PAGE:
I remember how you spoke Quechua better than anyone and made it your second language. Now I understand that you identified yourself perfectly with the people of Huancarama: “To the weak I became weak, that I might win the weak. I have become all things to all men…” ( 1 Cor 9:22).

Whenever you came for a mission, after Mass the children of Arcahua waited eagerly for the delicious caramels you brought us. Truly, as Pope Francis asked, you were a shepherd “living with the smell of the sheep,” since you shared our homes and customs and ate our humble peasant dishes. And you were happy to sleep at night under sheepskin covers.

It was in October 1975 that you first spoke about opening the seminary in Abancay and you suggested that those of us who wanted to be priests should leave our names in the parish at Huancarama. My mother and sister realized that this was the moment for me to go with you to Abancay.

Whoever crossed your path experienced how big your heart was. You loved my humble family tenderly. I remember my father Gregorio being as excited as a child when you came to visit us, and you would laugh along with him, a child yourself.

Bishop Molloy reading the Bible in Quechua.

Bishop Molloy reading the Bible in Quechua.

You used to ride through our villages on your chestnut-colored horse, bringing joy to the hearts of the people. And you would sing: “I’ve asked Tayta God, and he knows it very well, that when he calls me to his side, I’ll come riding on my horse.” Now with your friend Enrique Pèlach, both of you excellent horsemen, you gallop in heaven on white thoroughbreds.

Dear Father Demetrio: now that you are in the Home of the Eternal Father, ask that your sons may know how to ride as you did. That we be generous and seek nothing outside holiness. From the saddle of your white horse, bless your people of Huancarama and your beloved diocese of Huancavelica.

Thank you for being the instrument for my finding my priestly vocation and for the gift of holy Baptism by which you gave me life in Christ.

Your son entrusts himself to your intercession,
Santos Doroteo Borda López

Mi caballo blanco (tradicional)

Podcast – Click below for the Song

Es mi caballo blanco
como un amanecer,
siempre juntitos vamos,
es mi caballo mas fiel.

Mi caballo, mi caballo
galopando va.
Mi caballo, mi caballo
se va y se va.

Al taita Dios le pido
y El lo sabe muy bien,
si a su lado me llama a su lado,
en mi caballo iré.

Mi caballo, mi caballo
galopando va.
Mi caballo, mi caballo
se va y se va.

“When he calls me to his side, I’ll come riding on my horse”

Bishop Dermott Molloy, who spent many years in Peru confronting material poverty and terrorism, died on August 19, 2013. In this article, Fr. Doroteo Borda thanks the bishop for his own priestly vocation.

Below is a brief biograpy of Bishop Dermott Molloy, who died on August 19, along with an article by Fr. Santos Doroteo Borda, who thanks “Tayta Demetrio” for his Christian and priestly vocation. ["Tayta" is a Quechua word meaning "Dad" and "Demetrio" is "Dermott" in Spanish.]

Bishop Dermott Molloy was born in Dublin, Ireland in 1930, and ordained a priest in 1955 for the diocese of Birmingham (Alabama, USA). Upon going to Peru as a missionary, he worked as a parish priest in Huancarama for 14 years, where he thoroughly learned the native Quechua language. In 1976 he was named auxiliary bishop of Huancavelica, and in 1982, titular bishop. The diocese is located in the heart of the Peruvian Andes, 3,800 meters above sea level.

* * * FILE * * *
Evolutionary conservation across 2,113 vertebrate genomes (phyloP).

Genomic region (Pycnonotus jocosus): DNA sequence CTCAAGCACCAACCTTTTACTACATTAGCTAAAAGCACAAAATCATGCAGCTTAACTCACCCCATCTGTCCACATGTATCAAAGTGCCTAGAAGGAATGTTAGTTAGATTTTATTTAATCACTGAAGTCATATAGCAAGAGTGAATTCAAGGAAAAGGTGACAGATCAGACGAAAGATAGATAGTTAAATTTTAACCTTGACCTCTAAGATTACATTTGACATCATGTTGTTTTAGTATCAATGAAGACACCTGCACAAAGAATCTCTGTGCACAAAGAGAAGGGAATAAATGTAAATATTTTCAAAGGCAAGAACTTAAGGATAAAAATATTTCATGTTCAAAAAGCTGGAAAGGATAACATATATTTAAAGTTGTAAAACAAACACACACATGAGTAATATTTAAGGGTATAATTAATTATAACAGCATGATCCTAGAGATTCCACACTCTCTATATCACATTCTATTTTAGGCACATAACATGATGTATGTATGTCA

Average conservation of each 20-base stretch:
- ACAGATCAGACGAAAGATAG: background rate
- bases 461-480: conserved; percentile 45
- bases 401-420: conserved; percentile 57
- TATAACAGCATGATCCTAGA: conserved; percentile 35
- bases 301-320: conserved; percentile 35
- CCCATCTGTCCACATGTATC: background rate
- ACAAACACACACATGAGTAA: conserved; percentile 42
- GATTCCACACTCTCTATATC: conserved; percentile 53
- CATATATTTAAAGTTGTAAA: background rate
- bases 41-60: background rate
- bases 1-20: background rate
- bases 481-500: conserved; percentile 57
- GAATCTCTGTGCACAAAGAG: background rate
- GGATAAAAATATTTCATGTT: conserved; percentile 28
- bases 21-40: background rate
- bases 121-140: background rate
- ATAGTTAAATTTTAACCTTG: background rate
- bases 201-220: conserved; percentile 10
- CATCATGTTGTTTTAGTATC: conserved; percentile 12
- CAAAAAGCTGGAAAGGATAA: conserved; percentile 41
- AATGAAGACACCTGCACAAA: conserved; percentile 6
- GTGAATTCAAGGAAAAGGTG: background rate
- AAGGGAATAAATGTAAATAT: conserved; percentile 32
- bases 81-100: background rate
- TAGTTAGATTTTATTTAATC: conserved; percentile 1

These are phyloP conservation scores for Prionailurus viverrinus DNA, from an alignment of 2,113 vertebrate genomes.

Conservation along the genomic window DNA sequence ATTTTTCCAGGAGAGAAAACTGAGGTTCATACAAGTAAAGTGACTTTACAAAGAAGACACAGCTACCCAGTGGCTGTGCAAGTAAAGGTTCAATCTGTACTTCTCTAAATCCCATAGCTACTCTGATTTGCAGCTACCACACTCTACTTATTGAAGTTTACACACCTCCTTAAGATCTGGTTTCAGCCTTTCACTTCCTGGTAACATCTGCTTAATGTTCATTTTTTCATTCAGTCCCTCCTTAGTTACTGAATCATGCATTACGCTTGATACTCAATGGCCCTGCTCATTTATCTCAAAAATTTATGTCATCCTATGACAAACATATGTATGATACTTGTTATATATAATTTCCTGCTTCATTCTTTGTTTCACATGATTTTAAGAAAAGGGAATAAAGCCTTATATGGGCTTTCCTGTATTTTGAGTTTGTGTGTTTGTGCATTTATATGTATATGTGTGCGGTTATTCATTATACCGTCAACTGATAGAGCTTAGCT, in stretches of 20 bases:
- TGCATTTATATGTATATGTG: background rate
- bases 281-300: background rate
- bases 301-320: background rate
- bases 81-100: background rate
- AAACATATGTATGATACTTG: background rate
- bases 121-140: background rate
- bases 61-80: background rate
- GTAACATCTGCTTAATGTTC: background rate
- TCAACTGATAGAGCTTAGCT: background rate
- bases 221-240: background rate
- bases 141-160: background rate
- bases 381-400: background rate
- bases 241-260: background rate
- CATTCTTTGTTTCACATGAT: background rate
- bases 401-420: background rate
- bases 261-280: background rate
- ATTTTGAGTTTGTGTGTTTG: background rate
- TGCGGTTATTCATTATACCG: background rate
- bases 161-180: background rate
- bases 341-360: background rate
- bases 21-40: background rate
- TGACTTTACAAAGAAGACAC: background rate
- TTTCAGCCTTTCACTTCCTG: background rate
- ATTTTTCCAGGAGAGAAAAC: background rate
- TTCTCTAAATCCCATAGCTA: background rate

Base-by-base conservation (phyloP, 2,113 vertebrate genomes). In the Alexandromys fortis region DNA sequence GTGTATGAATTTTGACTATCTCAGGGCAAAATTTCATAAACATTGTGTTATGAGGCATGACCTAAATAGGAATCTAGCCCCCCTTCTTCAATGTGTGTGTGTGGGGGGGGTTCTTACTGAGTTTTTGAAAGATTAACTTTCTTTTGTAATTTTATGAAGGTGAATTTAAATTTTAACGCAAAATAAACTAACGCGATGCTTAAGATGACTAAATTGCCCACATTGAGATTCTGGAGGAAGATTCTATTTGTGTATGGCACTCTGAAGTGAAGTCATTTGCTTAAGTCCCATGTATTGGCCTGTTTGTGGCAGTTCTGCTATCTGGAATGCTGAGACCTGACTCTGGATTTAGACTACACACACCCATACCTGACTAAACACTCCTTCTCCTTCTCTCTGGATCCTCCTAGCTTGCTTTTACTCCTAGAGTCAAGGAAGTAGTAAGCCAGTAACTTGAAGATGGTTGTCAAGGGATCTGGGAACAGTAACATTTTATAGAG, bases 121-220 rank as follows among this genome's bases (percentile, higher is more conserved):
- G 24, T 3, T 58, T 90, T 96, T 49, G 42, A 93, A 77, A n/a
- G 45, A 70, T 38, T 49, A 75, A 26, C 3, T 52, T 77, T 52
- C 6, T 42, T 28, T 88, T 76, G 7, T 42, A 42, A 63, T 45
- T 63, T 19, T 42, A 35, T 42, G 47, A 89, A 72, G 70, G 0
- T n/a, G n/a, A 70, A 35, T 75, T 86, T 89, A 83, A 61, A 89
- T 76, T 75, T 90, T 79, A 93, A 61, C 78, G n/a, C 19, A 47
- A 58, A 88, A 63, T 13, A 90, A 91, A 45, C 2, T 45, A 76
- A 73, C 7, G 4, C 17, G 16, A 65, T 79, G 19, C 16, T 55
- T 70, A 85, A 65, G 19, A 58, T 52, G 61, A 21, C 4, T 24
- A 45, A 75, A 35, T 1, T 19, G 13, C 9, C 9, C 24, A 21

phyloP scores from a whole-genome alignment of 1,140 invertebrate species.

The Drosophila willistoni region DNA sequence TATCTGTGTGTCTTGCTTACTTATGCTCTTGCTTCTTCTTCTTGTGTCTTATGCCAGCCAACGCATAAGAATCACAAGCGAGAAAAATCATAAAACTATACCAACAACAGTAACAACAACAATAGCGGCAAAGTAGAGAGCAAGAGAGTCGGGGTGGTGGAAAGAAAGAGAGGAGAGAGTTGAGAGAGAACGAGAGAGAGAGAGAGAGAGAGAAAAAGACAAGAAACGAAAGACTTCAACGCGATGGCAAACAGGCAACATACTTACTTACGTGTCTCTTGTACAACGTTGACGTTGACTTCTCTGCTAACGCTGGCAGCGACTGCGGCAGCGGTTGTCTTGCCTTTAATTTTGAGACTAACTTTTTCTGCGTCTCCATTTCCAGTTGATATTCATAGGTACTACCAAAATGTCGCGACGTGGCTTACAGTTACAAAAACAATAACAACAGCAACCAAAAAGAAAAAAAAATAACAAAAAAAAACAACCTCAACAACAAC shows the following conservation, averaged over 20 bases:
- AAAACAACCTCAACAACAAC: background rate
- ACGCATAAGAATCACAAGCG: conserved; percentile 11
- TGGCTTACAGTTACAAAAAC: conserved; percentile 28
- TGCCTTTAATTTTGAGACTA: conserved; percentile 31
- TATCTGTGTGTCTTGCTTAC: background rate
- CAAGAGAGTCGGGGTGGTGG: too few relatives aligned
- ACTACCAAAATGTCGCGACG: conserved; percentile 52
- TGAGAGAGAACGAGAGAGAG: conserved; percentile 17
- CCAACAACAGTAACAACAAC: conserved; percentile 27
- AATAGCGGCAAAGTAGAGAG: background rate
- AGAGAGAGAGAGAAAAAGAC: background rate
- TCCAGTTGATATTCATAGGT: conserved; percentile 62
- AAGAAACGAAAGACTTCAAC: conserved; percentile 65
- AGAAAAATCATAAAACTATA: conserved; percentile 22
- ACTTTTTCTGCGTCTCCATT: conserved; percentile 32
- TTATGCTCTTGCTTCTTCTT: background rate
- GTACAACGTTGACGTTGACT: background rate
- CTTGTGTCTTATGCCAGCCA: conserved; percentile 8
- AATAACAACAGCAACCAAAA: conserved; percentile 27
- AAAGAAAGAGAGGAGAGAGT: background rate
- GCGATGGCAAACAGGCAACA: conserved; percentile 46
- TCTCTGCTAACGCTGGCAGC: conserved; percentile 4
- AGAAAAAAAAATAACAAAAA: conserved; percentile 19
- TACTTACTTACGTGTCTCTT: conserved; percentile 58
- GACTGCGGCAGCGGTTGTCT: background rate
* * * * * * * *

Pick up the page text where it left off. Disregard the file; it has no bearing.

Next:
He was a member of the Priestly Society of the Holy Cross, an association of priests intrinsically united to Opus Dei.

StaTeresaJornet

Santa Teresa Jornet

In Huancavelica Bishop Molloy oversaw the construction of the “Santa Teresa Jornet” nursing home for the elderly, the “Carmen Escrivá” center for the advancement of women, several soup kitchens, 16 churches and the city’s minor and major seminaries.

He translated the Bible into Quechua, and promoted many projects to strengthen the Quechua cultural patrimony, including the restoration of a number of colonial churches. He helped create a school of music employing the Suzuki method, which had a big social impact on many young people in the region.

In 2005 he suffered a series of debilitating strokes that left him partially paralyzed. After moving to Lima, each week priests from his former diocese made the eleven hour trip to the capital to visit him in the Daughters of St. Camillus nursing home, where he offered all his sufferings for the Church.

Program Name: What it means to be evangelistic
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Series Name: Mother Angelica Live
Host: Mother Angelica with Bishop Dermott Molloy
Date Produced: 8/8/2000
Description:

 

Saint Josephine Bakhita

Giuseppina Margherita Fortunata

 

“The law of the Lord is perfect, it gives wisdom to the simple.” (Ps 19: 8)

“These words from today’s Responsorial Psalm resound powerfully in the life of Sr Josephine Bakhita. Abducted and sold into slavery at the tender age of seven, she suffered much at the hands of cruel masters. But she came to understand the profound truth that God, and not man, is the true Master of every human being, of every human life. This experience became a source of great wisdom for this humble daughter of Africa.” (Extract from the Homily of Pope John Paul II at the Canonization of St Josephine Bakhita)